Coloring Comics: An interview with Marvel colorist Nolan Woodard


If it’s a Marvel comic, Nolan Woodard has probably had a hand in coloring it. I caught up with him to talk about what his job entails.

Nolan Woodard is deceptively inconspicuous when I walk up to his table at the Toronto Comicon Artists Alley. He’s got his head down, beavering away at his tablet, and looks thoroughly bemused when I ask to speak to him about his day job – being a prolific colorist at Marvel.

Woodard has been working almost exclusively as a Marvel comics colorist for a while now, and his credits include West Coast Avengers, Friendly Neighbourhood Spider-Man, Star Wars: Darth Maul, and several X-Men titles. I caught up with him to discuss the colorist life.

Nolan Woodard at Toronto Comicon 2019 – Photo by Monita Mohan

The Colorist’s Journey:

For me, as a colorist, I receive black and white line art. Now that black and white line art, a lot of times, will go to the letterer and the colorist at the same time, so that the letterer can do his job. And once I’m done, the letterer will composite the colors into lettering and tweak his colors – because that’s a lot faster – and that’s what goes off to press.

When I get the black and white line art, I send it off to an assistant called a flatter. Almost all colorists use flatters. What a flatter does is they delineate the areas. So like, a flatter would go through and separate figures from the background and then separate different parts of the costume from other parts of the costume, or the tree from the bench, or the building from the sky, so that a colorist can select those areas and make it the color they want during the rendering they want. And it speeds up the process a lot. Once I get it back from the flatter, I do my job. Once I’m done, I send off a preview jpeg to the editor, the writer and the line artist, and I rarely have edits. And if I do, they’re very quick and easy. Once it’s done, I upload it, and it’s out of my hands. That’s it!

On Choosing Colors:

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A good colorist accepts notes. It’s collaborative art so, if the line artist had a specific idea and they say “I really wanted this guy to be purple,: it’s like ‘Cool, I can work with that. Yeah, no problem.” That’s what a good colorist does, it’s all collaborative.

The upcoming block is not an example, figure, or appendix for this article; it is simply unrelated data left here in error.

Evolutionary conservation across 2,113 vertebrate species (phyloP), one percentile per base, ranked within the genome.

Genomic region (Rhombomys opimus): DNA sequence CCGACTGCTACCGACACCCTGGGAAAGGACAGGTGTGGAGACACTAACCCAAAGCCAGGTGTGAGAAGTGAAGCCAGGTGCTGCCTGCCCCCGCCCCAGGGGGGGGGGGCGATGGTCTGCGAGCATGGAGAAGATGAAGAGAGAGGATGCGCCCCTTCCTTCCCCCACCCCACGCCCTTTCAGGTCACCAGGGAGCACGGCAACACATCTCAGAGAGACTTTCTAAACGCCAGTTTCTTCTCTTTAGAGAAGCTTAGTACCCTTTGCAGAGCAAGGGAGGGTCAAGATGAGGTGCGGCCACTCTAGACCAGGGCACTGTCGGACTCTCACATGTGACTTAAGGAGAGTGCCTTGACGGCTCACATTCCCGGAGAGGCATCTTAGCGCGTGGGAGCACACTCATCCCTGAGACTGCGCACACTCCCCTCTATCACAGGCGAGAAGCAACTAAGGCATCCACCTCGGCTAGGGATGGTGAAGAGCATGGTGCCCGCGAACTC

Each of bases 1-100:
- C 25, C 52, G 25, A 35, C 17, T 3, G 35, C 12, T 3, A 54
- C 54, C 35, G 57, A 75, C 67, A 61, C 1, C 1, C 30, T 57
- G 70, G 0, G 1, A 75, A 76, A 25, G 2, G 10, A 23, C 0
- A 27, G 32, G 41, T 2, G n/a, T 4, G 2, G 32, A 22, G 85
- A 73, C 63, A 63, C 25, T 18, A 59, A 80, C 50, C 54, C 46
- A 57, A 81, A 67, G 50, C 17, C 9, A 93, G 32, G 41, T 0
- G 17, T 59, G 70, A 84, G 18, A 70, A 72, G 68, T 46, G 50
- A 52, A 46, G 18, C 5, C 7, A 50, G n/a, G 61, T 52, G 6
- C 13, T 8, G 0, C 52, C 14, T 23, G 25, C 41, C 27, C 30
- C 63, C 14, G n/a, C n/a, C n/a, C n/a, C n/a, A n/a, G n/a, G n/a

I just finished Friendly Neighborhood Spider-Man No. 5, and I made a mistake. It was a costly mistake because it was on 11 pages, but it was mine. There was a character that was featured in a panel in No. 4, and that character is featured throughout No. 5. I didn’t use the same palette. So,the writer reminded me, “Hey, we needed him in this and this.” And I was like, “You’re right, you’re right. My mistake.” Went back and fixed it and good to go. So sometimes, we don’t get to choose [the color], but we work with it. But that is rare. Usually, as long as Jean Grey [pointing to the roll-up behind him] looks like she has red hair, it can go a little bit red, it can go a little bit yellow, but as long as it appears red, you’re good to go.

Comics, in reality, is a business. It’s about making money. These intellectual properties – these IPs – are worth millions of dollars, so sometimes we do have to say it’s more important that you recognize that is Captain America immediately, rather than push the color in a direction that isn’t immediately recognizable. Sometimes you are limited in that way, which is fair. Like I said, these are IPs worth millions of dollars. But because we’re artists, a lot of us do push and pull and see how far we can go. And if an editor doesn’t think we’ve gone too far, that’s what you get. And they help pull us back. It’s like “No, you know what, Black Widow’s hair isn’t red enough. Let’s make that more red,” and we’re like “Cool, we can do that, yes absolutely.” Because again, it’s a business and, of course, the characters need to be recognizable immediately.

But beyond that, beyond those basic rules, we’re given pretty free reign on what we can do. It’s wonderful.

The Importance of Colors in Comics:

Storytelling. I love storytelling.

I think for a colorist, more than a line artist, we can affect the emotional impact of a book far more than anything else. So for me, that’s storytelling. How can I tap into this emotional response? What can I do here in the color to make the audience happy in this happy moment? Or disgusted in this moment or sad, whatever. What can I do? That’s the storytelling that me, personally, as a colorist, I just love. How can I enhance that through color? I’m very passionate about this stuff; I love this stuff.

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The Final Frontier:

I love you Marvel… I have had the opportunity to color just about every character that Marvel has at this point. Whether it’s their title, or they’re guesting in a title. So for me, Batman. Who doesn’t want to work on Batman, right? I would love to tackle Batman. That would be fun.